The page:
The backstage meeting is a theatrical landmark experience
By Henry Jamrok
Kid Scoop Media Correspondent, age 10
I have been listening to the music of “Hamilton,” the Broadway Musical by Lin-Manuel Miranda, for one and a half years. I also love the “Hamilton Polka” by Weird Al. So when my mom surprised me by telling me that I was going backstage to meet some of the people that work on the show, I was so surprised that I didn’t know what to make of it. Usually, when I do a Kid Scoop Media article, she tells me about a month ahead. But I guess she figured out that I always say “Yes” but I just take a long time to decide.
I didn’t know what to expect. When we got to the stage door at the Theater in New York City, people were flowing out of the door with watery eyes, coming out of the last show of the day. I had not seen the show yet (and had tickets to see it the next day) and had mostly only listened to the first Act, which I guess by coincidence just so happens to be the happier part!
A security guard came and took us inside where we stood right in the middle of the stage; it was weird to be on the stage not having seen the show. It looked different than I expected, and it was a lot fancier.
Later, we found out that the style of all the wood and all the ropes on the stage were based on boats from the period of time Hamilton lived. As we walked out on stage two men came and greeted us. They were Ian Weinberger and Kurt Crowley, the music directors and conductors of Hamilton on Broadway. They took us through the side of the stage back to their office, which used to be a dressing room.
In the office, they pulled out the big book of music that they use to conduct the orchestra and play the piano. The book was gigantic! I was interested in the record scratching part before the song “The 10 Duel Commandments.” I learned that it was one of the sounds that the music editor designed for the show and they told us the percussionist, a person who plays instruments that you hit like drums and cymbals, makes these sounds by hitting an electronic pad.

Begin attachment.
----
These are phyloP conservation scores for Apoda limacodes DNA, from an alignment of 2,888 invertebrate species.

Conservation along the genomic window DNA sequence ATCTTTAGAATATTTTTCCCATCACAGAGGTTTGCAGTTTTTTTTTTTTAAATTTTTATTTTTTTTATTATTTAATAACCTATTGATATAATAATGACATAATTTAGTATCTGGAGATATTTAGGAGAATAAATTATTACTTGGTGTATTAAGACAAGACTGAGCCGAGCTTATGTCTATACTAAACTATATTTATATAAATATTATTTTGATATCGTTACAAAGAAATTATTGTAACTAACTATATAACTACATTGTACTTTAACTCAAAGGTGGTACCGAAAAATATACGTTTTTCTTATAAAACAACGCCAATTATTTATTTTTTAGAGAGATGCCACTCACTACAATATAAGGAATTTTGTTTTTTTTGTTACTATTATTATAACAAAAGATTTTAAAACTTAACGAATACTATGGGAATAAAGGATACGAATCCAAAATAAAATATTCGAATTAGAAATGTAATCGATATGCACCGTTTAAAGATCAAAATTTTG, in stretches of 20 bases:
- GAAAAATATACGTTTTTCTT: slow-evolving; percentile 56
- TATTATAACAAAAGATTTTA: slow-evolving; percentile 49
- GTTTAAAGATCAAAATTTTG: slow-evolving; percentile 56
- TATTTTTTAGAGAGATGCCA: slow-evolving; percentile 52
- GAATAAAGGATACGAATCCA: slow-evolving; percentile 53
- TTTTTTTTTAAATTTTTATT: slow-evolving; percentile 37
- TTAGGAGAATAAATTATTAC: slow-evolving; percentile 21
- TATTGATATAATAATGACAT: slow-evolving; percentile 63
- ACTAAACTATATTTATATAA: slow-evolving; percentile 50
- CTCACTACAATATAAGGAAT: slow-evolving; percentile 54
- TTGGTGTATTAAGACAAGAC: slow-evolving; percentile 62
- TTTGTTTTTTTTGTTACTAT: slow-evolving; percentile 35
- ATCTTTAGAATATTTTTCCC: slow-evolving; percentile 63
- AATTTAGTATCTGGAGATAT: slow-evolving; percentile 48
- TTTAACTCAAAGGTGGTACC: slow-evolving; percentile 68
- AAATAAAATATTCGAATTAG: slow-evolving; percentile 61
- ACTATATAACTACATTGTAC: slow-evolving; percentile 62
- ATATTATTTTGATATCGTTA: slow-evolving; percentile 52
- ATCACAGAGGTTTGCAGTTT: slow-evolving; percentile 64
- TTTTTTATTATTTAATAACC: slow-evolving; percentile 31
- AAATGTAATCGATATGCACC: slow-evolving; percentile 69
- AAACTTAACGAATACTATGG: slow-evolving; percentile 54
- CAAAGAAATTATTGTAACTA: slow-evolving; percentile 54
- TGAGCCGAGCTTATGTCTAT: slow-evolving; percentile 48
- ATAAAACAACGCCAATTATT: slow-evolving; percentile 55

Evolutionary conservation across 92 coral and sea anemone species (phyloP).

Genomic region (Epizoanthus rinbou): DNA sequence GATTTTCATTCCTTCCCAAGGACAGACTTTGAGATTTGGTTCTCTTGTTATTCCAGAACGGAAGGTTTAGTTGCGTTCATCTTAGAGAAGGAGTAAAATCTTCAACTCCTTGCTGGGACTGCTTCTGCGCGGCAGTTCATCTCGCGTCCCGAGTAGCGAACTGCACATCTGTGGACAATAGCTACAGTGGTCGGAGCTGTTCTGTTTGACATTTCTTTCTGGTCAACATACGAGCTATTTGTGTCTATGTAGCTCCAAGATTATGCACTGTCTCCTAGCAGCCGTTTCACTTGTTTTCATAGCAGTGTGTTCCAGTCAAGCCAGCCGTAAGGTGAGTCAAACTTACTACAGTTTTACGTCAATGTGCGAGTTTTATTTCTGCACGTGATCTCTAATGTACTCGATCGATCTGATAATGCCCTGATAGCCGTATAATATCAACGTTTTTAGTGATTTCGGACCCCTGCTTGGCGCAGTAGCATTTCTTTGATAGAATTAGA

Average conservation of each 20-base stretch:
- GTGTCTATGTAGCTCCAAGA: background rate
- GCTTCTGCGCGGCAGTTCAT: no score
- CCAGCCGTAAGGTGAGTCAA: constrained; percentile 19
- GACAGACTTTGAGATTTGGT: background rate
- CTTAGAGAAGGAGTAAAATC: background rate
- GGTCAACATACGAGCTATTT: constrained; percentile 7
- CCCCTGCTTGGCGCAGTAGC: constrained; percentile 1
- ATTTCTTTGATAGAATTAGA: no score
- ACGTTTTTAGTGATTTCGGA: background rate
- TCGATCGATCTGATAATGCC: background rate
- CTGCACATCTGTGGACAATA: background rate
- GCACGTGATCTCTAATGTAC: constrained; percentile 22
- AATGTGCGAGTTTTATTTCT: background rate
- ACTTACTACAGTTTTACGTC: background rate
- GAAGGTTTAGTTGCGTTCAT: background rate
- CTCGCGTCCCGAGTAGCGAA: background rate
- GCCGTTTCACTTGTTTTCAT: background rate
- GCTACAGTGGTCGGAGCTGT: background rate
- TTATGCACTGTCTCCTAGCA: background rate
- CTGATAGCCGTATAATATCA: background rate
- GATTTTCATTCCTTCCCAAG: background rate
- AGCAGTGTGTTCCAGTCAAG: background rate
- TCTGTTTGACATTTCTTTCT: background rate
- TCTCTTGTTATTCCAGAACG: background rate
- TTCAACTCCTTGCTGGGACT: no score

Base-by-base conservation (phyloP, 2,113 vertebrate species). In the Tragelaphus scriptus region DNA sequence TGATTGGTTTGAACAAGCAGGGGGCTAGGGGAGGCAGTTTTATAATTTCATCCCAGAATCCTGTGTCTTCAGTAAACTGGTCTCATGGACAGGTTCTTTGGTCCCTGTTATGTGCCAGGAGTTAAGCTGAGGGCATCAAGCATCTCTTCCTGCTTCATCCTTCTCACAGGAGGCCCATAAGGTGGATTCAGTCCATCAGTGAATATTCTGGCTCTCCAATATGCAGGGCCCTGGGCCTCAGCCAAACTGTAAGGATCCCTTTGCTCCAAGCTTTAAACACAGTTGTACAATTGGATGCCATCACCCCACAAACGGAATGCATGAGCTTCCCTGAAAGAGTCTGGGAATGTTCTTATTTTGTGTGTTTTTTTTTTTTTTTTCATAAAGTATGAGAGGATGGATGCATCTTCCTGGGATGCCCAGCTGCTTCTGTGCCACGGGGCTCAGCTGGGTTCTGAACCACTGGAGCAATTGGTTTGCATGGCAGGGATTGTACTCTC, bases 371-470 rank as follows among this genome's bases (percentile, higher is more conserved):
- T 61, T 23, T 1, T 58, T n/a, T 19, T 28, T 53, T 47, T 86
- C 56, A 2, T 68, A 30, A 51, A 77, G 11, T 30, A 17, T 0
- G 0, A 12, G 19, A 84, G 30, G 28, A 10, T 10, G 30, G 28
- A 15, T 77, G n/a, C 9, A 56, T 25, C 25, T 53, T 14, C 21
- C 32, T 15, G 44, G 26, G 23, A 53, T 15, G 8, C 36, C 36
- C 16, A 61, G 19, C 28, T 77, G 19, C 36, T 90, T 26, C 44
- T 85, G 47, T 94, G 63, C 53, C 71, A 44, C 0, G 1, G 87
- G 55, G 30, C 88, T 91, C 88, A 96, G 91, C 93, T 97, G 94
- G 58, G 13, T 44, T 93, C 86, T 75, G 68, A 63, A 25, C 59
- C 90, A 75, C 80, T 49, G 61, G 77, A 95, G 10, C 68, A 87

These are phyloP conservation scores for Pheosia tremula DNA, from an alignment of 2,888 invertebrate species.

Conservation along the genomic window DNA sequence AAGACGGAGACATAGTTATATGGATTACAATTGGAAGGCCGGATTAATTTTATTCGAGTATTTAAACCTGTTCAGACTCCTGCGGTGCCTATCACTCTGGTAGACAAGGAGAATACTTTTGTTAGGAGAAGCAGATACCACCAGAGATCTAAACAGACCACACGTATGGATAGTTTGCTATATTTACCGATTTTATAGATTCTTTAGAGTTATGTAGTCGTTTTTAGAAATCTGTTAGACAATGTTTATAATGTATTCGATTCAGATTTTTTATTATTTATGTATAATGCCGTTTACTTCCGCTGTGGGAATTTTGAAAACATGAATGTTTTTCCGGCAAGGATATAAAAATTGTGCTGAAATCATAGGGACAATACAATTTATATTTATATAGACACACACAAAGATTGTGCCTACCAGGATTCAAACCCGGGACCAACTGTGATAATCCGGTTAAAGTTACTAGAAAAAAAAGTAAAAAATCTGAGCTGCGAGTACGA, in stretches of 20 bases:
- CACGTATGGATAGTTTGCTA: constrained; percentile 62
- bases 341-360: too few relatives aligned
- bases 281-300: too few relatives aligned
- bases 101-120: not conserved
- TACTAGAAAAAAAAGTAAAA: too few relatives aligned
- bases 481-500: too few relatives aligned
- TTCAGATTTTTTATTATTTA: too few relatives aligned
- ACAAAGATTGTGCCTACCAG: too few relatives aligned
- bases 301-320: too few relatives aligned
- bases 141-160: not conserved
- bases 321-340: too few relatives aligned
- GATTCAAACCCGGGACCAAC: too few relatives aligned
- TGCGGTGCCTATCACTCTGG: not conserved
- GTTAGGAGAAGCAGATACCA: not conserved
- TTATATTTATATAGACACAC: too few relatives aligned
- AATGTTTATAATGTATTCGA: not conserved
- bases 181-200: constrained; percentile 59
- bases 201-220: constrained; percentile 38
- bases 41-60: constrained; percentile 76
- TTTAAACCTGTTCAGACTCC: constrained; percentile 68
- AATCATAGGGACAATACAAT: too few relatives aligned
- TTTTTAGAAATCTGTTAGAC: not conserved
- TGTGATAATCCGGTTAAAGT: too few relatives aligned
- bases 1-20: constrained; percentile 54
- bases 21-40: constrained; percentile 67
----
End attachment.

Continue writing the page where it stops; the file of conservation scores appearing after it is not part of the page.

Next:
They also told us that Hamilton was in previews for three weeks; previews for a musical mean an audience can see the show before it opens. This means the show can change a lot during that time, and three weeks of changes and having to remember them must be hard, especially since it took Ian 6 months to learn all the music for the show in the first place. I asked if people ever make mistakes when there are changes and they said yes.
But all that hard work has paid off because, on Aug. 6, 2018, Hamilton celebrated its third anniversary with 1,250 performances and five companies performing the show (New York, Chicago, London, and two tours running around the country).
Then the next day, as I walked down Broadway toward the theatre I saw golden posters with black writing on it to represent the actors which I recognized from the soundtrack art. As we sat down in our seats and the musical started, I noticed the voices sounded different than on the soundtrack.
I liked some of the actors better than the original cast and in some cases, I liked the original better, while some were about even in my eyes. It felt different to see people acting it out after only hearing it on the soundtrack for so long.
Sometimes I only listen to the songs that I know but since you can’t pause or rewind the show you have to listen to everything in order. My favorite song was “Guns and Ships” because at one point, Lafayette jumps off a table without knocking it over, and if I tried that I’d definitely knock it over! I also really liked “Eye of the Hurricane” even though it was a little bit sad.
At the end, as the lights came up, everyone was sitting still in their seats with tears in their eyes and as I was walking out of the stage door I remembered all those people I saw the day before and knew how they felt.